|Date of Birth
||20 March 1922
|Place of Birth
||The Bronx, New York, USA
Carl Reiner (March 20, 1922) is an American actor, film director, producer, writer and comedian. The son of Irving and Bessie (Mathias) Reiner, he is the father of actor-turned-director Rob Reiner (b. 1945), poet, playwright and author Sylvia Anne (Annie) Reiner (b. 1947) and painter, actor, director Lucas Reiner (b. 1960), and husband of Estelle Lebost Reiner (b. 1914). Reiner won nine Emmys during his career.
When he was sixteen, his older brother Charlie read in the New York Daily News about a free dramatic workshop being put on by the Works Progress Administration and told him about it. He had been working as a machinist fixing sewing machines. He credits Charlie with changing his career plans.
On December 24, 1943 he married singer Estelle Lebost. Estelle is 8 years his senior and the two have been married 63 years now (2007). At the time of the marriage he was 21 and she was 29. Estelle is probably best remembered for her one line — "I'll have what she's having" — in the deli scene in son Rob's 1989 hit, When Harry Met Sally.
Born of Jewish descent in the Bronx, New York, Reiner was educated at the School of Foreign Service at Georgetown University and served in the United States Army during World War II. He later performed in several Broadway musicals, including Inside U.S.A., and Alive and Kicking, and had the lead role in Call Me Mister. In 1950, he was cast by producer Max Leibman in Sid Caesar's Your Show of Shows, appearing on air in skits; he also worked alongside writers such as Mel Brooks and Neil Simon. He also worked on Caesar's Hour with Brooks, Simon, Larry Gelbart, and Woody Allen.
In 1959, Reiner developed a television pilot, "Head of the Family," based on his experience on the Caesar shows. However, the network didn't like Reiner in the lead role. In 1961, the recast and retitled show, The Dick Van Dyke Show, edited by Bud Molin became a hit. In addition to usually writing the show, Reiner occasionally appeared as temperamental show host "Alan Brady," who ruthlessly browbeats his brother-in-law (played by Richard Deacon). The show ran from 1961 to 1966. In 1966, he co-starred in the Norman Jewison film The Russians Are Coming, The Russians Are Coming.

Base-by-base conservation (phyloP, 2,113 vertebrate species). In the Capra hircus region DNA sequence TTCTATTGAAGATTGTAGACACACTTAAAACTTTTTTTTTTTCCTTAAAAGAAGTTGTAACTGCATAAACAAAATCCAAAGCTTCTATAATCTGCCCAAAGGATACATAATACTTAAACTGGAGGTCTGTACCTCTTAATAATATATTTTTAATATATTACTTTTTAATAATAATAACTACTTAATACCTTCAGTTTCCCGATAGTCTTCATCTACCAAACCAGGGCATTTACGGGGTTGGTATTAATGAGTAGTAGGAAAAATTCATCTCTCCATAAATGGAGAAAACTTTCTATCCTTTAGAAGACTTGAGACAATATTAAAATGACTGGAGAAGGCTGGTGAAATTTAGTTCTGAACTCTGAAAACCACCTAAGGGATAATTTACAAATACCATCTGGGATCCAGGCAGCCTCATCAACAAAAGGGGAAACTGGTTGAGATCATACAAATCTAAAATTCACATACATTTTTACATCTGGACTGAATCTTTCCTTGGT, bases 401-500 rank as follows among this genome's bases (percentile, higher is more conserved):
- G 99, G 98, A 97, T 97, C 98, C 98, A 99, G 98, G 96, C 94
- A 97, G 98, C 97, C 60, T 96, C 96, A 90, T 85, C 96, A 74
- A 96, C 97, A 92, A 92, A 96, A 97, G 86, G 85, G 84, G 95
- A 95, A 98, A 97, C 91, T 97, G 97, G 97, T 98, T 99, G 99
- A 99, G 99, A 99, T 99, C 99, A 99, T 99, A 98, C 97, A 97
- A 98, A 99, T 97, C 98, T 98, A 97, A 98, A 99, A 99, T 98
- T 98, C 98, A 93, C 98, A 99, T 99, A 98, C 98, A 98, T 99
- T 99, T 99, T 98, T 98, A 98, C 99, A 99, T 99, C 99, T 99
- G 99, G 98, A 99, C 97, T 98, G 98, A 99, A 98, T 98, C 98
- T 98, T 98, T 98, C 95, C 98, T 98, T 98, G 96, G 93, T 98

Reiner began his directing career on the Van Dyke show. After that show ended its run, Reiner's first film feature was an adaptation of Joseph Stein's play Enter Laughing (1967), which was based on Reiner's book of the same name. Balancing writing, directing, producing and acting, Reiner has worked on a range of movies and television programs. He had a part in a small-time movie Generation alongside Pete Duel and Kim Darby. Probably the best-known film of his early directing career was the cult comedy Where's Poppa? (1970), starring George Segal and Ruth Gordon.
Reiner played a large role in the early career of Steve Martin, by directing and co-writing four films for the comedian: The Jerk in 1979, Dead Men Don't Wear Plaid in 1982, The Man with Two Brains in 1983, and All of Me in 1984.
In 1989 he directed Bert Rigby, You're a Fool.
Reiner was frequently seen or heard playing the straight man to Mel Brooks' "2000 Year Old Man" character.
In 2000 Reiner was honored with the Mark Twain Prize for American Humor. In 2001, he played the character of Saul Bloom in Steven Soderbergh's Ocean's Eleven, and has reprised that role in its sequels, Ocean's Twelve and Ocean's Thirteen. In 2004 he voiced the lion Sarmoti in the animated TV series Father of the Pride.